This summer, the Edmonton Police Service will turn on its newest tool for combating crime, the Operations and Intelligence Command Centre (OICC), a high-tech, multi-million dollar control centre in the Southwest Division location. When fully functional, four full-time teams of sergeants, constables and intelligence analysts will work 24/7, mining an ever-growing collection of public and private data with software and algorithms and distilling it all across a wall of 24 TV screens. It is, more or less, exactly what you’re thinking — which might mean you’re also thinking of Minority Report, or any other movie where police use technology to infringe the rights of law-abiding citizens.
That’s a reasonable concern, agrees inspector Warren Dreichel, who recognizes the pressure the EPS faces in making sure it gets it right. “We don’t want to be the agency responsible for screwing it up, because it’s really easy to set a bad precedent,” he says. Regulations exist to ensure the current, pre-OICC system follows privacy protocol, but Dreichel admits “hard limits (for the OICC) are still up in the air…Down the road, there’s a lot of work to do on privacy.”
At its core, the OICC is just another response unit, like a patrol-car team, but it has the biggest brain. When a call comes in, it will search millions of records from databases that have long been accessible — past police reports, criminal and suspect profiles, and data from health services and the Canadian Police Information Centre. It filters the info faster than officers rushing to the scene ever could. But it will also access closed circuit security and traffic cameras, and social media feeds. Police must establish agreements ahead of time with businesses to access their security footage, but they are free to access traffic camera content and Twitter feeds, because you are too.
“When lots of people post, it can give us one more piece of the puzzle,” Dreichel says. An example: There’s a robbery at a convenience store, and somebody tweets a car is speeding from the scene. If that person’s phone’s GPS is turned on, the OICC’s mapping environment can pull it up along with all social media activity in the area, and filter by keywords. “We would then contact them and ask if they’re interested in talking with us. If they say no, we don’t push it. And we don’t access closed or private accounts,” Dreichel says. With images, police can only run them against their own mugshot database, not social media at large. “We’re not allowed and, responsibly, we shouldn’t,” Dreichel says.
The police sliding into your DMs because you geotagged your Slurpee purchase might feel intrusive, but it’s not illegal — it’s essentially the online equivalent of door-to-door canvassing. But as Director of the Kule Institute for Advanced Study at the University of Alberta, Geoffrey Rockwell explains, using that database, in that way, could lead to false positives, and “it won’t be long before people figure out that they’re doing this and stop live tweeting or posting from crime scenes.”
Even if police narrow their use of social media down to actual criminals, problems arise. “By only scraping the Twitter feeds of known offenders, you’re going to get a secondary set of linked people who are all of a sudden being ingested into a large database who show up as ‘known to the police,’ which is sort of an ominous phrase,” Rockwell explains. Add in the real possibility of police security cameras with facial recognition software and you’re closer to the full-blown Minority Report scenario of predictive policing.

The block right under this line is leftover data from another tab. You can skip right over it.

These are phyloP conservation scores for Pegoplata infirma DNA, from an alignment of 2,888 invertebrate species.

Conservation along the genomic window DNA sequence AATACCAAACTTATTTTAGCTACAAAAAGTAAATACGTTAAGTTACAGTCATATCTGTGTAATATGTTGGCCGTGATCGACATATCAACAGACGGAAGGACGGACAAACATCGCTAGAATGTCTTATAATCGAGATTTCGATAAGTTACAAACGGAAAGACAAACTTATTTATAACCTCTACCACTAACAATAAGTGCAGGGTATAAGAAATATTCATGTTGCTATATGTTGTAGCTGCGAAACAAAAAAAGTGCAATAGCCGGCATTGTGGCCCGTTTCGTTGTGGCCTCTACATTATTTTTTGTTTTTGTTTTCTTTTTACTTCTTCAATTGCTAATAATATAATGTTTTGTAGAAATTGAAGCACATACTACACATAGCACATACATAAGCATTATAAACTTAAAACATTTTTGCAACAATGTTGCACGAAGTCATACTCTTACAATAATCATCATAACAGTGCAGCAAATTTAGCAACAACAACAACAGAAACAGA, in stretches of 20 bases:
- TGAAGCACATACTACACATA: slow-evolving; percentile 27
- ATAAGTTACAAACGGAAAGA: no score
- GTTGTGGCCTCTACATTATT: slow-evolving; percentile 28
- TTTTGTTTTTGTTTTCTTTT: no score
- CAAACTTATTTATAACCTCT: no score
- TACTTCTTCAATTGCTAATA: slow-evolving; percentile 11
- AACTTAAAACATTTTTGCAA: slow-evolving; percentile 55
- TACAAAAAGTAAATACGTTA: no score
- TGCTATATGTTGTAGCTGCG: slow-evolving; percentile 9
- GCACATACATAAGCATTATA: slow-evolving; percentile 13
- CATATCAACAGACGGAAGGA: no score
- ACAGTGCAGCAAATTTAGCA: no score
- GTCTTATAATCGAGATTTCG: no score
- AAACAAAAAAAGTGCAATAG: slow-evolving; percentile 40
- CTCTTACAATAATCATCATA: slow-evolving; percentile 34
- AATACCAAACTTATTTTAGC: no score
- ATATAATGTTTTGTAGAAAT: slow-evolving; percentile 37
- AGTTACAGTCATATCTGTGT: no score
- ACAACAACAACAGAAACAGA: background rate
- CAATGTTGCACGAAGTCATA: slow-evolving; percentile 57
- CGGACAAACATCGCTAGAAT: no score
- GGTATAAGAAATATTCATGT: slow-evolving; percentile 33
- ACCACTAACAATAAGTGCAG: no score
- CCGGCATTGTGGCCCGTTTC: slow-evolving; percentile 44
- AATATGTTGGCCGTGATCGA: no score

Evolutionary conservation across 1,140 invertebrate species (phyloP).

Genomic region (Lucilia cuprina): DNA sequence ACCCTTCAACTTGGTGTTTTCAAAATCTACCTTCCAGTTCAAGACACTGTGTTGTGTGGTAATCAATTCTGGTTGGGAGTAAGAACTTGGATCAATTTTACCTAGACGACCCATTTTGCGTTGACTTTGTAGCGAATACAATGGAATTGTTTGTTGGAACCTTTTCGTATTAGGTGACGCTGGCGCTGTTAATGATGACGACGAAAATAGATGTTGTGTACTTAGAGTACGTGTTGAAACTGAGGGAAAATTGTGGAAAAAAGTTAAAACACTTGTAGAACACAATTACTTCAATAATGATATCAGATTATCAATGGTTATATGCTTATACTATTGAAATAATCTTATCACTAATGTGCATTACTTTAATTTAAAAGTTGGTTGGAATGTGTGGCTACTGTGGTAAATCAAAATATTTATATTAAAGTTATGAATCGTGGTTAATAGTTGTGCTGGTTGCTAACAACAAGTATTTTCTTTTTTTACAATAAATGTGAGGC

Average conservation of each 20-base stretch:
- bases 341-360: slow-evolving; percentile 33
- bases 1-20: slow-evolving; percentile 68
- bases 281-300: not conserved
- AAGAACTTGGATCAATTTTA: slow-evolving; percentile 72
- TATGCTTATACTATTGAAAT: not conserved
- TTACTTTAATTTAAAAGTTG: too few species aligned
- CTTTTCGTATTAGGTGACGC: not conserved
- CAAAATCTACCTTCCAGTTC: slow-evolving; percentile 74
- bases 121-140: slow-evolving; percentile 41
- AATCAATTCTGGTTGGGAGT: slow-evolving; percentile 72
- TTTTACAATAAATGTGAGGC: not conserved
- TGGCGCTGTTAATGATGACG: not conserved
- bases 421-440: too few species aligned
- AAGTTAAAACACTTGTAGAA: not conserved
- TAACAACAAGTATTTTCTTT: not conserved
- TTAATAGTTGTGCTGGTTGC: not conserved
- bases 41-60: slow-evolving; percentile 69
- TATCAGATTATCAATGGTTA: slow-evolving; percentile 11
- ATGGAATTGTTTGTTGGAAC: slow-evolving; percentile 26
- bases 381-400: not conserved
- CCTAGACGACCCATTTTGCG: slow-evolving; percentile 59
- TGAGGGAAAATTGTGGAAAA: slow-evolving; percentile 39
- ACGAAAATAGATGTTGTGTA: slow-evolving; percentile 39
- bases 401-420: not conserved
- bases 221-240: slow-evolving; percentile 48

Anna Koop is a director of applied machine learning at the Alberta Machine Intelligence Institute (Amii), and when she “first heard we were meeting with (EPS), I thought, crap, they’re going to ask us to do predictive policing and I’m going to tell them no, because often I bring up predictive policing as a counter example of something that can have horrible consequences if it’s not done carefully.” But she left the meeting impressed with what they knew, like the perils of using a police database to train an algorithm to predict where future crimes will occur, creating a positive feedback loop that inevitably targets people based on race and class.
Koop clarifies that the problem facing police is the same one facing anyone who wants to apply machine learning to big data — the tool is only as “smart” as you make it — but the consequences of mistakes are drastically different. But that means the solutions aren’t unique to police either.
According to Koop, they start by recognizing that no database — and therefore no algorithm — will ever be non-biased, in either the societal or mathematical sense, so the assumption should be that there’s huge bias, and to scour for it. Using non-EPS databases helps because that reduces the bias of past enforcement history. There are technical solutions, like designing algorithms to account for certain biases. And, you can filter what algorithms see. With security footage, that means “suspicious activity detection” algorithms have less to look at and don’t consider everything suspicious. And, of course, the humans need constant training, too.
To its credit, the EPS sought council with Amii to discuss these and other solutions, so no one can say they are ignorant of the issues.
“We’re in a big data model, so we need to use it to be more effective,” Dreichel says. “I don’t know what the answers are, or what data sets are most important. But (places like Amii) can help. We have to get out of our own way on that, and listen to experts.